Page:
President Hamid Karzai extended his lead over his top challenger in Afghanistan's presidential election, new vote results showed Wednesday, but remains short of the 50% threshold that would allow him to avoid a two-man runoff.
Afghan election officials are slowly releasing results from last week's presidential election, and final certified results will not be ready until at least mid-September, after dozens of serious complaints of fraud have been investigated.
Low turnout and the fraud allegations have cast a pall over the vote, seen as crucial to efforts to stabilize the country, which is racked by Taliban insurgents and doubts over its fragile democracy. Top challenger Abdullah Abdullah has accused Karzai of widespread vote rigging, claims Karzai's camp has denied.
The latest returns boost Karzai's standing to 44.8%. Abdullah, a former foreign minister, now has 35.1%. The count is based on returns from 17% of polling stations, meaning the results could still change dramatically. Tuesday's returns had Abdullah trailing Karzai by about 2 percentage points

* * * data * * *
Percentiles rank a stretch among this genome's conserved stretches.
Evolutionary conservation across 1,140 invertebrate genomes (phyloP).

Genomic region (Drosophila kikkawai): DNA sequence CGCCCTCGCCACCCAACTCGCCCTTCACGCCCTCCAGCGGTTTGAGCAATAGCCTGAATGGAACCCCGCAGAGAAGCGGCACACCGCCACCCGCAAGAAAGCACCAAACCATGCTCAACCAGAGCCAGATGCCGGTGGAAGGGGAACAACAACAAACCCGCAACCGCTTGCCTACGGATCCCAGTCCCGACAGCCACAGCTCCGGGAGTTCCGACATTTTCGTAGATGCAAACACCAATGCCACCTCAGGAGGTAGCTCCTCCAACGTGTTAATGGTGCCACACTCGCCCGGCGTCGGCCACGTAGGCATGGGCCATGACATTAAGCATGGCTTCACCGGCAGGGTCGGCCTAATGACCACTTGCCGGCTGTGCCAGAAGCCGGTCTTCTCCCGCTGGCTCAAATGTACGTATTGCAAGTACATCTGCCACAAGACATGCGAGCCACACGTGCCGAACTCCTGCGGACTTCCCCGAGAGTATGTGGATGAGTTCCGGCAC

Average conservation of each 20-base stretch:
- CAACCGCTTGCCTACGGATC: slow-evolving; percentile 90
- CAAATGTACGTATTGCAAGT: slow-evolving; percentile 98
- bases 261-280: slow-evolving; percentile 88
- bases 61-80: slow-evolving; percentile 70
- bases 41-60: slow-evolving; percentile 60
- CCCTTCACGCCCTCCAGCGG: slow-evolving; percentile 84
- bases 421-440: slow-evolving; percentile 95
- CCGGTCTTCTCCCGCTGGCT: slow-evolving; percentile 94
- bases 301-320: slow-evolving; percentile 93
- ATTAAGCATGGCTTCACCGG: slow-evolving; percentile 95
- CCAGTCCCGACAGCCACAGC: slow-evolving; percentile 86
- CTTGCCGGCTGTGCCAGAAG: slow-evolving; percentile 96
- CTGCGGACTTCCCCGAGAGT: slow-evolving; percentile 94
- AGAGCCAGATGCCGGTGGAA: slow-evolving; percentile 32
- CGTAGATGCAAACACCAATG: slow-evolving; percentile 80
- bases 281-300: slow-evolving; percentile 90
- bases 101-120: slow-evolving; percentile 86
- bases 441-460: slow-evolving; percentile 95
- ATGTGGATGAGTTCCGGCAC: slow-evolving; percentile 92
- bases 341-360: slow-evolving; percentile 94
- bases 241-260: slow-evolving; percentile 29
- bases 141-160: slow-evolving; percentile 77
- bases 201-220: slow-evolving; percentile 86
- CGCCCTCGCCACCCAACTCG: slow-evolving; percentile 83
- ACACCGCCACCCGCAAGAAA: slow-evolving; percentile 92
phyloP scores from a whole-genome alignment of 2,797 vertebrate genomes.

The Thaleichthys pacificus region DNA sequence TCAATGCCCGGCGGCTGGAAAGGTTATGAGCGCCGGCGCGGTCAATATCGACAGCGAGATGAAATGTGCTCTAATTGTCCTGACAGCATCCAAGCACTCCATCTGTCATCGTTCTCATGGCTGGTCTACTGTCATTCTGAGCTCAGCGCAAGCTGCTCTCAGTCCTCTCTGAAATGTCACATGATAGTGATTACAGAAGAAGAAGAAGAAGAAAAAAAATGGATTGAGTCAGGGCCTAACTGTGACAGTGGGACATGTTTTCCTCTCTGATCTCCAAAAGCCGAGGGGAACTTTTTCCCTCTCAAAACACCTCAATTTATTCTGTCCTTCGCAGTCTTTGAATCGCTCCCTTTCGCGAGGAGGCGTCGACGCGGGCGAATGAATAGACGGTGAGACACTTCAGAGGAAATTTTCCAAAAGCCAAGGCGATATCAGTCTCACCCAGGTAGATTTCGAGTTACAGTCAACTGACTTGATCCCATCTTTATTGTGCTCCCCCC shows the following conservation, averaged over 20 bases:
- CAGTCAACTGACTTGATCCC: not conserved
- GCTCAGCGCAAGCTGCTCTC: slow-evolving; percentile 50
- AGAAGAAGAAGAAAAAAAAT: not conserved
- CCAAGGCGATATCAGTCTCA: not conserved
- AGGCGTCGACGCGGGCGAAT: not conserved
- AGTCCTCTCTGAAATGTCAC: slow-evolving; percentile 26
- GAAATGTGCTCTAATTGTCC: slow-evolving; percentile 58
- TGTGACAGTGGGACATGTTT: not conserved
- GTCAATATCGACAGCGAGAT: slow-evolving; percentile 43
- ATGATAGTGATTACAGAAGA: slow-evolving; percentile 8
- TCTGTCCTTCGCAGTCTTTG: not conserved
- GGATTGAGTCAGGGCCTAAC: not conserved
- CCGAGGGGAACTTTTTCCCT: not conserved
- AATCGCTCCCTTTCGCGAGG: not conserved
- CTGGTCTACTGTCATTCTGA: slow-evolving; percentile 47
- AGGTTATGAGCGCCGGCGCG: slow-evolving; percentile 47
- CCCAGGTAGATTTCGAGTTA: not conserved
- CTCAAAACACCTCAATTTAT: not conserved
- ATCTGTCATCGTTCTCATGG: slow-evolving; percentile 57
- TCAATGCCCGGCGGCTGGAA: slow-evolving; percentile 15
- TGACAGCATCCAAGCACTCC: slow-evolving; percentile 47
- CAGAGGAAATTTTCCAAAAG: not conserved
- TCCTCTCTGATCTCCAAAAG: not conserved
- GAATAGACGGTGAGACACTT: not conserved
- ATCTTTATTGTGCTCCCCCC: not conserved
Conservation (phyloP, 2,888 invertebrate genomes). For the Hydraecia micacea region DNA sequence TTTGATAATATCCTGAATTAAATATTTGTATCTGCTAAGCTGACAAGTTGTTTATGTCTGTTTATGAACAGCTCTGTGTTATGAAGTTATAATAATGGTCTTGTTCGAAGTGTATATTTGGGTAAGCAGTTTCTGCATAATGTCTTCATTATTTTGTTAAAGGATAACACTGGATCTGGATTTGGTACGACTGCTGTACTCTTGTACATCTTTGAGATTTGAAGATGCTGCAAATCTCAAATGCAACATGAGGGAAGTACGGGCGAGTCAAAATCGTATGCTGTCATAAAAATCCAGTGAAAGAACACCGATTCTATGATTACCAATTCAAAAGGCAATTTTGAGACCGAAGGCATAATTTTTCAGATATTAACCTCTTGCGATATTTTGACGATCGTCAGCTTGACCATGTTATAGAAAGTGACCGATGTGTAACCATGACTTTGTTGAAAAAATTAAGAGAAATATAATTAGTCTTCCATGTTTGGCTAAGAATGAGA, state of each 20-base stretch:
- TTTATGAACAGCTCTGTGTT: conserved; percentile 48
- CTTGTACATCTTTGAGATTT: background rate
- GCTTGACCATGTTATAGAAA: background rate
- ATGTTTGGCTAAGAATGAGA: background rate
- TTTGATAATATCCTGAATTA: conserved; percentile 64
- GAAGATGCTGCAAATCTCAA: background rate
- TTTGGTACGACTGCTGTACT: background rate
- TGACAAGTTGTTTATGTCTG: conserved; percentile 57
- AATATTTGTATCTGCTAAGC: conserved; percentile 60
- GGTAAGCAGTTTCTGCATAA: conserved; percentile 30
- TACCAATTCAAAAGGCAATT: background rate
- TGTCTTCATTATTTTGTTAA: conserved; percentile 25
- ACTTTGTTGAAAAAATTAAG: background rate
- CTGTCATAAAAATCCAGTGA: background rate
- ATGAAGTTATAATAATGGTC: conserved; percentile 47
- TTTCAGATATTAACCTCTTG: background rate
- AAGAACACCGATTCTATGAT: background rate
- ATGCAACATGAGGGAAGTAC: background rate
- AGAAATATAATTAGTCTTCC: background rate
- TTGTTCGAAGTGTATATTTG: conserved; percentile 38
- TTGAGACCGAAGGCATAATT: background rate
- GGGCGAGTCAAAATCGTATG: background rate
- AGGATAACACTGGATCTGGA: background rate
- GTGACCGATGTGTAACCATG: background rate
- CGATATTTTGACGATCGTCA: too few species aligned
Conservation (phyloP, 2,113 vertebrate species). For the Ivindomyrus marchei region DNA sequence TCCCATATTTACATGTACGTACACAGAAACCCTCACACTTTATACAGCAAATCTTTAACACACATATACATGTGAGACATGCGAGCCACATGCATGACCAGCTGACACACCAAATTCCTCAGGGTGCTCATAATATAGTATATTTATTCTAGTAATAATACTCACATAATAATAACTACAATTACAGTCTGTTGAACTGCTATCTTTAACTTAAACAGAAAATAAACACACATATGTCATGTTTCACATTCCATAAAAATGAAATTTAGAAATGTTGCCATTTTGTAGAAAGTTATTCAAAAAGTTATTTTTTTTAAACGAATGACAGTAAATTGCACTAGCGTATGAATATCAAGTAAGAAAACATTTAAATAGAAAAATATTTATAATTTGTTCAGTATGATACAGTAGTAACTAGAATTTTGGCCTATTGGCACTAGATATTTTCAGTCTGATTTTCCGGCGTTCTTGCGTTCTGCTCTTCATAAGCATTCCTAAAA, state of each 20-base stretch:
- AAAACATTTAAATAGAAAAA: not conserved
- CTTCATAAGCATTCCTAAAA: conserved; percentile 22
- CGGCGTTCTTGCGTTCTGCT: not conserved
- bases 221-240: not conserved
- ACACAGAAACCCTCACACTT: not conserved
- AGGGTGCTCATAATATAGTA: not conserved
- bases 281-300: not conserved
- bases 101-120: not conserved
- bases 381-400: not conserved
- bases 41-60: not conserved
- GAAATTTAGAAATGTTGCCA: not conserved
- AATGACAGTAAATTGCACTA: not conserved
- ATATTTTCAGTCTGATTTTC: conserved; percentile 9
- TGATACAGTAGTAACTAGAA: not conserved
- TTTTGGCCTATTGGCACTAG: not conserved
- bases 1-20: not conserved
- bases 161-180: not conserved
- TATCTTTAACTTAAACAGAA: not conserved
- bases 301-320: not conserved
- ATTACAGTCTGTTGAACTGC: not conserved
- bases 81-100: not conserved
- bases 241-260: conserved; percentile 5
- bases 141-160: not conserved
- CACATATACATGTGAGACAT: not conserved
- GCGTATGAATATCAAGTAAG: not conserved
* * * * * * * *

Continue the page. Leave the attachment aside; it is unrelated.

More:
Although millions of Afghans voted Aug. 20, apathy and fear of militant attacks meant turnout was down from that of the nation's first direct presidential election in 2004, which was swept by Karzai.
This summer has been Afghanistan's most violent since the 2001 U.S.-led invasion.
NATO said two U.S. troops died Wednesday in two separate attacks, keeping August on pace to be the deadliest month of the war for the U.S. military. The two deaths bring to 43 the number of U.S. troops killed this month.
The presidential returns announced Wednesday are based on partial results from 28 of the 34 provinces, but few votes have been counted from Kandahar and no votes from Helmand province, two areas that would boost Karzai's totals.